The one thing that was very noticeable was the shrinking of the Stand Up Paddle segment at the show. This doesn’t mean that the sport itself is shrinking. I am pretty confident we will see more folks out paddling, fishing, yogaing and racing this summer than 2016, but overall, it seems the industry is pulling back a bit. Every year, new gear has come out in huge numbers.

This year, not so much. Many of the paddle brands were not there this year and Expo 86’d the big pool where people would demo boards.

What does this have to do with you and your next surf session? Nothing really. So long as there are still companies making good wetsuits and shapers making boards, the goings-on of the surf industry at large really don’t matter all that much.

GOING ON: Here are a few things that really do matter. Alliance for a Living Ocean and South-End Surf ’N Paddle hosted the Polar Paddle last Saturday, LBI’s first-ever winter paddle race. Dave Biggy has the full story in this issue. I can certainly tell you that it was damn cold, and anyone who paddled has a lot of heart. Congrats to anyone who finished. I look forward to more of this.

If you’re one of those people who has an opinion on LBI beach replenishment (which is everyone), you should make it a priority to go to this week’s Science Saturday at the Long Beach Island Foundation of the Arts and Sciences when the presenter will be none other than the U.S. Army Corps of Engineers.

This Saturday, Keith Watson, project manager, and Jeff Gebert, Hurricane Sandy planning technical expert, both of the Corps’ Philadelphia District, will be at the Foundation to talk about the science behind the 50-year beach replenishment plan.

I have long been voicing my opinions about beach replenishment. My thought has been that yes, beach replenishment is going to be necessary if we want to continue to live at the New Jersey shore (and not just on barrier islands). But I have questioned if there might be better methods than what we’ve seen. Honestly, it took a good 10 years, but there was finally some dialogue about this. And I earnestly believe that there are more thought and common sense now than ever before.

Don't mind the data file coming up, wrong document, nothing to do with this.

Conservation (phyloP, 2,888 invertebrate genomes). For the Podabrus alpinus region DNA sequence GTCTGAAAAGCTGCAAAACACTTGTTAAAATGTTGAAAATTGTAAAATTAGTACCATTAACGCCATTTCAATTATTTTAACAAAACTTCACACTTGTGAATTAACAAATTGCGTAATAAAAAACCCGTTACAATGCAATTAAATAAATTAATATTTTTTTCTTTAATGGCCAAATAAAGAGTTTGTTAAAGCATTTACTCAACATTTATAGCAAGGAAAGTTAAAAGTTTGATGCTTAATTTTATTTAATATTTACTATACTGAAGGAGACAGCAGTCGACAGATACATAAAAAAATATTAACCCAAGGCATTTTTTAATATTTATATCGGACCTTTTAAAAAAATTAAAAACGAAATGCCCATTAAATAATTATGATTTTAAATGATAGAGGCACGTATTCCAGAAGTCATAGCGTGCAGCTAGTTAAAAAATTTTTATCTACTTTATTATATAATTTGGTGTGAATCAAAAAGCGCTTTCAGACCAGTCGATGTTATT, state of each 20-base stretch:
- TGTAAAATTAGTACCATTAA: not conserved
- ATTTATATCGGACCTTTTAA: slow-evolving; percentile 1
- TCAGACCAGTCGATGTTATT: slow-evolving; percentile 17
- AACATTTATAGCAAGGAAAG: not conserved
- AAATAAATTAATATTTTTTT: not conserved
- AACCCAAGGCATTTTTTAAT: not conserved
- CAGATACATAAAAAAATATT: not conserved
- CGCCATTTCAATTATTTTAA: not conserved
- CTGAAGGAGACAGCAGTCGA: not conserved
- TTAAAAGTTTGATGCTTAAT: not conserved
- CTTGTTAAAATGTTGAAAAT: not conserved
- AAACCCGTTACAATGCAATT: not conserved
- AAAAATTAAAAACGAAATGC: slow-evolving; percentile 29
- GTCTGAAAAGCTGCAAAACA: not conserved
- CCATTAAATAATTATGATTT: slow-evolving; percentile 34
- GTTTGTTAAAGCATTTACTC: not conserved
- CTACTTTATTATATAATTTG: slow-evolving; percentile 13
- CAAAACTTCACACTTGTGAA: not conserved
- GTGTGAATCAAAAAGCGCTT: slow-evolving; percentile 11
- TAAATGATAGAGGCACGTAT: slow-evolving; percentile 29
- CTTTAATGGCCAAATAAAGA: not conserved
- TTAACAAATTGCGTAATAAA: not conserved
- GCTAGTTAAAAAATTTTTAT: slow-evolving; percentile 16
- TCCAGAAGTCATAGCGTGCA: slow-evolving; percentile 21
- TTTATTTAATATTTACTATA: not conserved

But l can’t think of anyone who doesn’t have an opinion on this matter, whether for or against. And therefore, I encourage everyone who is such a Facebook coastal expert to attend.

Go to the meeting. Ask questions. If you’re under the impression that sea level rise will magically recede and pumping sand is a waste of money, challenge these guys. If you think they should recognize the benefits of a sandbar, go tell them that. If you’re convinced that bayside flooding is a bigger threat, bring them the floodgate diagrams you drew on that napkin at the bar. If you feel that erecting massive piles of sand with no living infrastructure and then putting up thousands of dollars of dune fencing and walkways right before winter storms is a brilliant move, go commend them. If you think a few new inlets would actually be good for mainland communities, I’m sure they would love to hear that.

But first, listen to what they have to say. You might learn something.

And then you can go back on Facebook and say whatever the hell you want.

The following Science Saturday is Cooking Fresh Seafood with the folks from Viking Village, a little more light hearted. Science Saturdays are free for LBIF members and $5 for nonmembers.

Not a lot of other surf community events to report on, as usual in February. The Eskimo Outreach is Feb. 25. The inaugural event raised an unprecedented $90K last year. This one promises to bring back all the fun and charity with live music, food and drink, kids’ activities, a Siamese auction, fire pits and S’mores. The barstream will be open, serving craft beer and adult hot cocoa. There will be food from Mud City, which we are all kind of missing while it’s closed, plenty of activities for the kids and ways to keep warm.

That’s all for now. There’s a good chance we will break out of the flat spell by midweek, but you might have to head to some of our northern neighboring beaches for better winds. And it certainly wouldn’t kill you to take a yoga class.

joncoen@thesandpaper.net